Updated: March 23, 2021 6:49:42 pm
Military coup leaders in Myanmar on Tuesday said they had no immediate plans to lift restrictions on the internet, claiming that violence in the country was being provoked online.
The junta said 164 protesters had been killed and expressed sadness at the deaths during protests since the February 1 coup that deposed elected de facto leader Aung San Suu Kyi.
Monitoring groups put the death toll since the coup higher than 164.
What did the military leadership say?
Junta spokesman Zaw Min Tun said rule of law and stability were most important to the country and that online access would be continue to be restricted for a “certain time period.”
The spokesman also accused media of spreading “fake news” and fanning unrest.
Speaking of the deaths, Zaw Min Tun told the news con
ference he felt “sorry for their losses as they are also our citizens.”
He said nine members of security forces had been killed. “Can we call these peaceful protesters?” Zaw Min Tun said, while showing a video of factories on fire. “Which country or organization would regard this violence as peaceful?”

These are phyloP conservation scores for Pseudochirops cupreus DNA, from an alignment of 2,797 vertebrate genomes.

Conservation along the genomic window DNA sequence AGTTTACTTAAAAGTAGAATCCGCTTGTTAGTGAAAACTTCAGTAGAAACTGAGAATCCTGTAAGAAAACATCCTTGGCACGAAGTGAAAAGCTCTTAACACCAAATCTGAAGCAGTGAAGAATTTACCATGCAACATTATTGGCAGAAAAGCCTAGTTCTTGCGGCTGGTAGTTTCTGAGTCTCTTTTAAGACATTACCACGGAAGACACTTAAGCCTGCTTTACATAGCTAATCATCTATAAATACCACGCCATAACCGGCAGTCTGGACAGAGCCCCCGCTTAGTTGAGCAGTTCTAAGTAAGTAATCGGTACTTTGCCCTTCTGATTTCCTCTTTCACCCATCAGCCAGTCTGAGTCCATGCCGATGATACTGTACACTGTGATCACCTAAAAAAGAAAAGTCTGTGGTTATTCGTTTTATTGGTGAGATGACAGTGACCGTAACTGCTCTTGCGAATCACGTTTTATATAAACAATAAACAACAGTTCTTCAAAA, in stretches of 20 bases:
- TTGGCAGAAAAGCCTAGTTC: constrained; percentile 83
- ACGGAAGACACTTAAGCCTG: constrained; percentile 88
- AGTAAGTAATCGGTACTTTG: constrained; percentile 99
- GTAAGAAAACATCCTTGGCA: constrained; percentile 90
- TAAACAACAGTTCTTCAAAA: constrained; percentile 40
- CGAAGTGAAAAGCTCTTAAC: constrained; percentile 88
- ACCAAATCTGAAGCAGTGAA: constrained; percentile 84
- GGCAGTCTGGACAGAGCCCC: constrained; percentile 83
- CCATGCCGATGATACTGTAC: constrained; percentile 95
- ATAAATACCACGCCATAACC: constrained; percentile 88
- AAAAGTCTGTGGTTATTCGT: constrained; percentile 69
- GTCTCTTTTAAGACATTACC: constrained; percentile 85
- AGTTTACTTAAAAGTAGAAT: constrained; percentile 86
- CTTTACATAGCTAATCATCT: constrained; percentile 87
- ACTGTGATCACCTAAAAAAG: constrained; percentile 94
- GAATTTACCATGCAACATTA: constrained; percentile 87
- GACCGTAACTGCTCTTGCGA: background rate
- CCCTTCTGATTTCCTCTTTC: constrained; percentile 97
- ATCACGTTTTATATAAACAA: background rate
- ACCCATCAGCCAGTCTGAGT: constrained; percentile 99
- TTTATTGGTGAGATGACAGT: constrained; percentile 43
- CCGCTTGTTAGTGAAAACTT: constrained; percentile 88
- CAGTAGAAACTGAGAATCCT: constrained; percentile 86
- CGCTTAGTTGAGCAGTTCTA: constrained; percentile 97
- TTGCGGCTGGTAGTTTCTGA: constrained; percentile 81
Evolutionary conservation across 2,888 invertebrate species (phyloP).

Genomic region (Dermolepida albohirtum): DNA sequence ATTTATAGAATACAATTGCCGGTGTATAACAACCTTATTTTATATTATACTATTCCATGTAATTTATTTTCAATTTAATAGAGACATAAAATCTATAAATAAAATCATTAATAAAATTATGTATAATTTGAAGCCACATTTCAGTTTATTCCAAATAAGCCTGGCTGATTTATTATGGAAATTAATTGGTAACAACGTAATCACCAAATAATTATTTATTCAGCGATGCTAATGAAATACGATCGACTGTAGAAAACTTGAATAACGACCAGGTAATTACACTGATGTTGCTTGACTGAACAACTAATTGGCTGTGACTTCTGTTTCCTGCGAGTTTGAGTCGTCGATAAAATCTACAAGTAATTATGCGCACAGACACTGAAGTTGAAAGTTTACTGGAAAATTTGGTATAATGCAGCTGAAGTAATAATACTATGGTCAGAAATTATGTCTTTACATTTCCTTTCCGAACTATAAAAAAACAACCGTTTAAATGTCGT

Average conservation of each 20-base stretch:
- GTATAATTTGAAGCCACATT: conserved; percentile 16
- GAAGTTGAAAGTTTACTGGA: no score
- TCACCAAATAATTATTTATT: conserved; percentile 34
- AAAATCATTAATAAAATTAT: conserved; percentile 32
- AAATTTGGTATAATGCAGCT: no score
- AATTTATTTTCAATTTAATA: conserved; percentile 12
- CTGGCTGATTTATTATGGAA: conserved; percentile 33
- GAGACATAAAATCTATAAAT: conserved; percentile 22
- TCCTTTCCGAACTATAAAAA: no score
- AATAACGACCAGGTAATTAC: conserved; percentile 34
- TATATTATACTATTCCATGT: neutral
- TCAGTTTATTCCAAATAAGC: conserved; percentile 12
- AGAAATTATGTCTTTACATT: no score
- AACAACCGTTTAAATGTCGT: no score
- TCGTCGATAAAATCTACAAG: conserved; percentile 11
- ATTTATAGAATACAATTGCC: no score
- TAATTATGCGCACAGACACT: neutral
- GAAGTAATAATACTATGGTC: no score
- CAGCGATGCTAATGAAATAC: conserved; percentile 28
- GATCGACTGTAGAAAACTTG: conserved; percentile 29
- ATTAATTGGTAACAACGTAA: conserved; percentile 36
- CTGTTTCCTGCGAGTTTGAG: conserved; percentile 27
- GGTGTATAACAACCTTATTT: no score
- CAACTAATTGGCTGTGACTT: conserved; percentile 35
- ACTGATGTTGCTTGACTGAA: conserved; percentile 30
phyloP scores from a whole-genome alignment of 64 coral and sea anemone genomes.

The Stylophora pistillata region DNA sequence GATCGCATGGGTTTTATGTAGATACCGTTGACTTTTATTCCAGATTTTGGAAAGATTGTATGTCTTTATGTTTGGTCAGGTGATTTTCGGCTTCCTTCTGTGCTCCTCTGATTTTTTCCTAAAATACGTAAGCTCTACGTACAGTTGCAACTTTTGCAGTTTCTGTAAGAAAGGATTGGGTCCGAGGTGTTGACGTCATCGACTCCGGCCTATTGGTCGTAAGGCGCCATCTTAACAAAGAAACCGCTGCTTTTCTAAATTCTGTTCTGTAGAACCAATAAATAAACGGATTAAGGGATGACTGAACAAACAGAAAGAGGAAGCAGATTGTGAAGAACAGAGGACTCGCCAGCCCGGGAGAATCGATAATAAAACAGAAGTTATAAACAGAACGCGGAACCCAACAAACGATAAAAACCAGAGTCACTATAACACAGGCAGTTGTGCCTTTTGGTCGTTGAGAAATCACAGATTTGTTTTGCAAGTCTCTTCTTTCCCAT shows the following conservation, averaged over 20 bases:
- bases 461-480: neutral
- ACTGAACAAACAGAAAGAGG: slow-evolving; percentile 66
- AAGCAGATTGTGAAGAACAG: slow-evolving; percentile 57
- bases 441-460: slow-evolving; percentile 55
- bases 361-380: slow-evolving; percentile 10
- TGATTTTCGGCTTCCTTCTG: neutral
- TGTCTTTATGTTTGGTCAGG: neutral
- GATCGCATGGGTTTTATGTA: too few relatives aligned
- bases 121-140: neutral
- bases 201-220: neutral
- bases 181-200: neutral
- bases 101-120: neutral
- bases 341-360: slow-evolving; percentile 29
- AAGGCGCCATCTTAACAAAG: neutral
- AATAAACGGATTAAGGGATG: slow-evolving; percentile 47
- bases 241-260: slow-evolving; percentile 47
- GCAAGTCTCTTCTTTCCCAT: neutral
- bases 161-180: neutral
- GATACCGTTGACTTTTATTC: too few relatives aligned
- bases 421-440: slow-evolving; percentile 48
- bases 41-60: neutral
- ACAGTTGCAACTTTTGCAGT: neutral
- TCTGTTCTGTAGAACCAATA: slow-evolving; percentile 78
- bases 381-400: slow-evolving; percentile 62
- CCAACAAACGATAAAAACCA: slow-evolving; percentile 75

He also said strikes and their effects on hospitals not fully operating had caused deaths, including from COVID-19, calling them “undutiful and unethical.”
Junta airs allegations against Suu Kyi
The junta on Tuesday showed video testimony alleging corruption by ousted leader Aung San Suu Kyi, including receiving cash, bars of gold, and silk.
The military showed video of former Yangon chief minister Phyo Min Thein saying he had given Suu Kyi money “whenever needed.”
It went on to air footage of a mayor of Naypyitaw alleging Suu Kyi’s National League for Democracy party had committed electoral fraud by inventing voters.
The ruling military also said it was investigating Australian economist Sean Turnell for breaches of Myanmar’s official secrets act and immigration offences. Turnell was an economist working as an adviser to Suu Kyi.
Dalliance with democracy
The European Union on Monday approved sanctions against individuals tied to the Myanmar coup.
Myanmar, a former British colony then known as Burma, was under military rule for five decades following a 1962 coup.
While Suu Kyi’s five years as the nation’s effective leader have represented a brief period of relative democracy, the country’s authorities have continued to apply repressive colonial-era laws and engage in ethnic conflict.
After Suu Kyi was arrested, the junta proclaimed a state of emergency lasting a year. It promised to hold fresh elections, but with no proposed timetable.